Lifelines October 11, 2020

He spoke before he thought, and the damage was done.  His words were hateful, hurtful and ruined a beautiful relationship.  There was no physical contact nor anything to see, but the deep-down-inside pain that was dished out is indescribable.  It was an instantaneous verbal assault that leaves permanent scars.  Most of us can identify with such an incident, perhaps from both sides of the issue.  If we could only get those words back that were spoken in haste.

Of course, we cannot.  They are forever embedded in the memory of the object of our momentary thoughtlessness.  Apologies may be offered and fences might be mended, but it will never be the same again.  It should not surprise us that words pack such a punch. God used them to put the creation into a functional form, and ours are potent, too.  Scripture clearly tells us to use them carefully.

“Let your speech always be with grace, as though seasoned with salt, so that you will know how you should respond to each person (Colossians 4:6).”  We do not live in an insulated environment.  It would be nice if we did, but we are surrounded by a culture that is increasingly hostile to the Lord.  A sign recently displayed in one of the protests read, “Keep God out of California.”  Unfortunately, it is a growing sentiment in our nation, but we cannot sink to their level.  We must prepare our minds to control our speech and meet their fiery rhetoric with gracious words.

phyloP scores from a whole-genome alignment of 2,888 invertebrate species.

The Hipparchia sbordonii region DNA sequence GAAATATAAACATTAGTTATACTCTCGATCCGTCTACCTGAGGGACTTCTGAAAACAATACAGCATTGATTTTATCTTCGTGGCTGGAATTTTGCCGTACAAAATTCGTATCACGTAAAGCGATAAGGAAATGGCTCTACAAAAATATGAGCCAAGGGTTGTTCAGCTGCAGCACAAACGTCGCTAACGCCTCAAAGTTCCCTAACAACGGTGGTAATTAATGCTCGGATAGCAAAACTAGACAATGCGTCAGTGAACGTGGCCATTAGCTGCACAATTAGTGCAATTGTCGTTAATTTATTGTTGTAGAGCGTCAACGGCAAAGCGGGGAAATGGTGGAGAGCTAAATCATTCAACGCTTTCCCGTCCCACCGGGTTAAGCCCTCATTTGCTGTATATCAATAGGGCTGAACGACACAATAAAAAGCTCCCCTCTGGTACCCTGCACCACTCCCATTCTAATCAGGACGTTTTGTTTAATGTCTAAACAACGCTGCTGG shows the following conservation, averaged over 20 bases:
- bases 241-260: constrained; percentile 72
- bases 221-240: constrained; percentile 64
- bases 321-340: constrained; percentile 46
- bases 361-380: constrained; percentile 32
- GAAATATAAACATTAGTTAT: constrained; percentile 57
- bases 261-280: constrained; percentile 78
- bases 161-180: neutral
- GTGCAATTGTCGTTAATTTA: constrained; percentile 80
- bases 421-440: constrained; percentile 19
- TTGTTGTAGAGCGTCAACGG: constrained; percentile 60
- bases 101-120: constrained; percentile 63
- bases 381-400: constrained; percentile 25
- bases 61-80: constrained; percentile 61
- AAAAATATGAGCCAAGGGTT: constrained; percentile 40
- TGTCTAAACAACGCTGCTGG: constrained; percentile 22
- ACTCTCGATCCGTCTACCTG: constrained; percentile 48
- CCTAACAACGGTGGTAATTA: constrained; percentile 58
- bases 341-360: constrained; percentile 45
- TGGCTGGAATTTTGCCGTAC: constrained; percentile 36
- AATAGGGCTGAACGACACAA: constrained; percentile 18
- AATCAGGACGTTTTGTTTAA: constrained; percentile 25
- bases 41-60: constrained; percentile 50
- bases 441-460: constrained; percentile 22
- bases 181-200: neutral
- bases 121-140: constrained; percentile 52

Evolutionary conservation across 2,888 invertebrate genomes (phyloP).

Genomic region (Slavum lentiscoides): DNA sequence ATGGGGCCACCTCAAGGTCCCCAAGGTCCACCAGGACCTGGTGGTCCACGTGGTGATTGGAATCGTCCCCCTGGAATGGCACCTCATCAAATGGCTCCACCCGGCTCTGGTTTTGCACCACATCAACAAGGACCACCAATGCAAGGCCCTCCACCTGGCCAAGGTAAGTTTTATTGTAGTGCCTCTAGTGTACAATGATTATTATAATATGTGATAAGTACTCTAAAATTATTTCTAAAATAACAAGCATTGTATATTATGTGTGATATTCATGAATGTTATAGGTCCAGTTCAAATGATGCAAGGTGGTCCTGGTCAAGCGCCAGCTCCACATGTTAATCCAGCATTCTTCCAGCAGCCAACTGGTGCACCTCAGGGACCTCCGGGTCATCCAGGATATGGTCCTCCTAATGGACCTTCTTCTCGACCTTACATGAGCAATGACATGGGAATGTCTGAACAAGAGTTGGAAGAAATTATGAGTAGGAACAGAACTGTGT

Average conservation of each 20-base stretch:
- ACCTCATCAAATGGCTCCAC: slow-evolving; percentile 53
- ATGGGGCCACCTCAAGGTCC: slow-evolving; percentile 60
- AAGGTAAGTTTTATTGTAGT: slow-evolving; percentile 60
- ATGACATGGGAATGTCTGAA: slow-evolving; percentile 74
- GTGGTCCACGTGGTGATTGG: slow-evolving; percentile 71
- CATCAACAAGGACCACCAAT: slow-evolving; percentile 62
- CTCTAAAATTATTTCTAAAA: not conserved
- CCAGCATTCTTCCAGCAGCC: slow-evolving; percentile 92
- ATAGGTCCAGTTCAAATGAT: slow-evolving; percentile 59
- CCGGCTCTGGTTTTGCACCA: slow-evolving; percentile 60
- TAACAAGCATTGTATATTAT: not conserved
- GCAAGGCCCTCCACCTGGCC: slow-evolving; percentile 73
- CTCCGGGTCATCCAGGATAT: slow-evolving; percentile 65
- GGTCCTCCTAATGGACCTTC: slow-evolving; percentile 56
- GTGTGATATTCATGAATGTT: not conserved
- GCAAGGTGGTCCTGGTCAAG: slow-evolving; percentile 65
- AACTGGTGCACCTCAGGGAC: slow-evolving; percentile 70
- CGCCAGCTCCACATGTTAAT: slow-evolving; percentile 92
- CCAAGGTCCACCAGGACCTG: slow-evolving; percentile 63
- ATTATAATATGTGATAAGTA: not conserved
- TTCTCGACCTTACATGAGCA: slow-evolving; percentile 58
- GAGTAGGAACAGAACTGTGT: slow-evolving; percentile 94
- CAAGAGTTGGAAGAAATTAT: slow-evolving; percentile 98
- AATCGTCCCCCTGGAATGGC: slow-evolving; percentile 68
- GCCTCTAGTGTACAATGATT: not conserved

It is particularly important to speak graciously to our brothers and sisters in Christ.  We are blessed to be in the family of God, and that should influence everything that we do including the way we talk.  As we study the instructions that are given to His church, we are guided into the beliefs we ought to hold and the behavior that we must practice.  The speech of His children is not an insignificant sidenote but a core issue. 

It is characterized not only by content but also by presentation.  It must always be truthful.  Lies originate with the devil and have no place among the saints.  The church is the pillar and support of the truth and we must never deviate from that, but there is also the manner in which that truth is delivered. “…speaking the truth in love…(Ephesians 4:15).”  Effective communication involves more than just words.  Yes, they are critically important and we must present them in a loving, gracious way.

Tensions have escalated and dragged voices with them.  It appears to be a competition of decibels; crank them up to win the argument.  Ours must be different.  We will not outshout them.  We cannot compete by their rules, nor do we want to.  Our goal is not the same as theirs. Their salvation is our objective.  That is what the Lord wants.  We should want that, too.